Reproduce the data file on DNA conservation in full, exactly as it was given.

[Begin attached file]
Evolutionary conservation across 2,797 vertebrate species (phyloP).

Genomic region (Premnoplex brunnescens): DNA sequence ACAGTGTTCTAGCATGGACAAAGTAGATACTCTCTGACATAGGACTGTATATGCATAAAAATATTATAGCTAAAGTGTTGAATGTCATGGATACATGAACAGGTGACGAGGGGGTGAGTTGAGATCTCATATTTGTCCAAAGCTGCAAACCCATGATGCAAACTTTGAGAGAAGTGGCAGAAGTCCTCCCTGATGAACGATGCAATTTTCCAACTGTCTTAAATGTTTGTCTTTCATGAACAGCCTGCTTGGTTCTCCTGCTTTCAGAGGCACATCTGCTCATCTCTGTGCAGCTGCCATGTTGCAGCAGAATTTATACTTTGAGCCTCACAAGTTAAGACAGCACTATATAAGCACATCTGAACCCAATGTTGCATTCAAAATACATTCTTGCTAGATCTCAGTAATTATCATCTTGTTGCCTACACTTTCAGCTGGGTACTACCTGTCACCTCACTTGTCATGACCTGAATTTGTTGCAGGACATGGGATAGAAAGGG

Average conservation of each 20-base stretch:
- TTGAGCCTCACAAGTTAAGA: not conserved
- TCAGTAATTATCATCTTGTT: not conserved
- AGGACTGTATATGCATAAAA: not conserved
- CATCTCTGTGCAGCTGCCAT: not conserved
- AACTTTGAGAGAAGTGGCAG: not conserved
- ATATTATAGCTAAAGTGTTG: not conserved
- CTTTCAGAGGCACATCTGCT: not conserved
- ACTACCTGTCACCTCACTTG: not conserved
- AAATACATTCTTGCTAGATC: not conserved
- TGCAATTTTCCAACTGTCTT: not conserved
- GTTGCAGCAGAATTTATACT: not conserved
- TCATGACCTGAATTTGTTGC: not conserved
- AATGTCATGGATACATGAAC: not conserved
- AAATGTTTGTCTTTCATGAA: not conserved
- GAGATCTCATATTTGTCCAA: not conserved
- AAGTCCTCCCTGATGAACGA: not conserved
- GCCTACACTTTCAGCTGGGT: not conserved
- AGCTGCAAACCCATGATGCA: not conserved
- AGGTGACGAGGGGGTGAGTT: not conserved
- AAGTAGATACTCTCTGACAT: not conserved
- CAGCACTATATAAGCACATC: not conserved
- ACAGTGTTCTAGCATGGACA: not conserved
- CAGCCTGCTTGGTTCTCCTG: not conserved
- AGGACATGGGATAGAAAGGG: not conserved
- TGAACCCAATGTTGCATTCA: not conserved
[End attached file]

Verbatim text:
Evolutionary conservation across 2,797 vertebrate species (phyloP).

Genomic region (Premnoplex brunnescens): DNA sequence ACAGTGTTCTAGCATGGACAAAGTAGATACTCTCTGACATAGGACTGTATATGCATAAAAATATTATAGCTAAAGTGTTGAATGTCATGGATACATGAACAGGTGACGAGGGGGTGAGTTGAGATCTCATATTTGTCCAAAGCTGCAAACCCATGATGCAAACTTTGAGAGAAGTGGCAGAAGTCCTCCCTGATGAACGATGCAATTTTCCAACTGTCTTAAATGTTTGTCTTTCATGAACAGCCTGCTTGGTTCTCCTGCTTTCAGAGGCACATCTGCTCATCTCTGTGCAGCTGCCATGTTGCAGCAGAATTTATACTTTGAGCCTCACAAGTTAAGACAGCACTATATAAGCACATCTGAACCCAATGTTGCATTCAAAATACATTCTTGCTAGATCTCAGTAATTATCATCTTGTTGCCTACACTTTCAGCTGGGTACTACCTGTCACCTCACTTGTCATGACCTGAATTTGTTGCAGGACATGGGATAGAAAGGG

Average conservation of each 20-base stretch:
- TTGAGCCTCACAAGTTAAGA: not conserved
- TCAGTAATTATCATCTTGTT: not conserved
- AGGACTGTATATGCATAAAA: not conserved
- CATCTCTGTGCAGCTGCCAT: not conserved
- AACTTTGAGAGAAGTGGCAG: not conserved
- ATATTATAGCTAAAGTGTTG: not conserved
- CTTTCAGAGGCACATCTGCT: not conserved
- ACTACCTGTCACCTCACTTG: not conserved
- AAATACATTCTTGCTAGATC: not conserved
- TGCAATTTTCCAACTGTCTT: not conserved
- GTTGCAGCAGAATTTATACT: not conserved
- TCATGACCTGAATTTGTTGC: not conserved
- AATGTCATGGATACATGAAC: not conserved
- AAATGTTTGTCTTTCATGAA: not conserved
- GAGATCTCATATTTGTCCAA: not conserved
- AAGTCCTCCCTGATGAACGA: not conserved
- GCCTACACTTTCAGCTGGGT: not conserved
- AGCTGCAAACCCATGATGCA: not conserved
- AGGTGACGAGGGGGTGAGTT: not conserved
- AAGTAGATACTCTCTGACAT: not conserved
- CAGCACTATATAAGCACATC: not conserved
- ACAGTGTTCTAGCATGGACA: not conserved
- CAGCCTGCTTGGTTCTCCTG: not conserved
- AGGACATGGGATAGAAAGGG: not conserved
- TGAACCCAATGTTGCATTCA: not conserved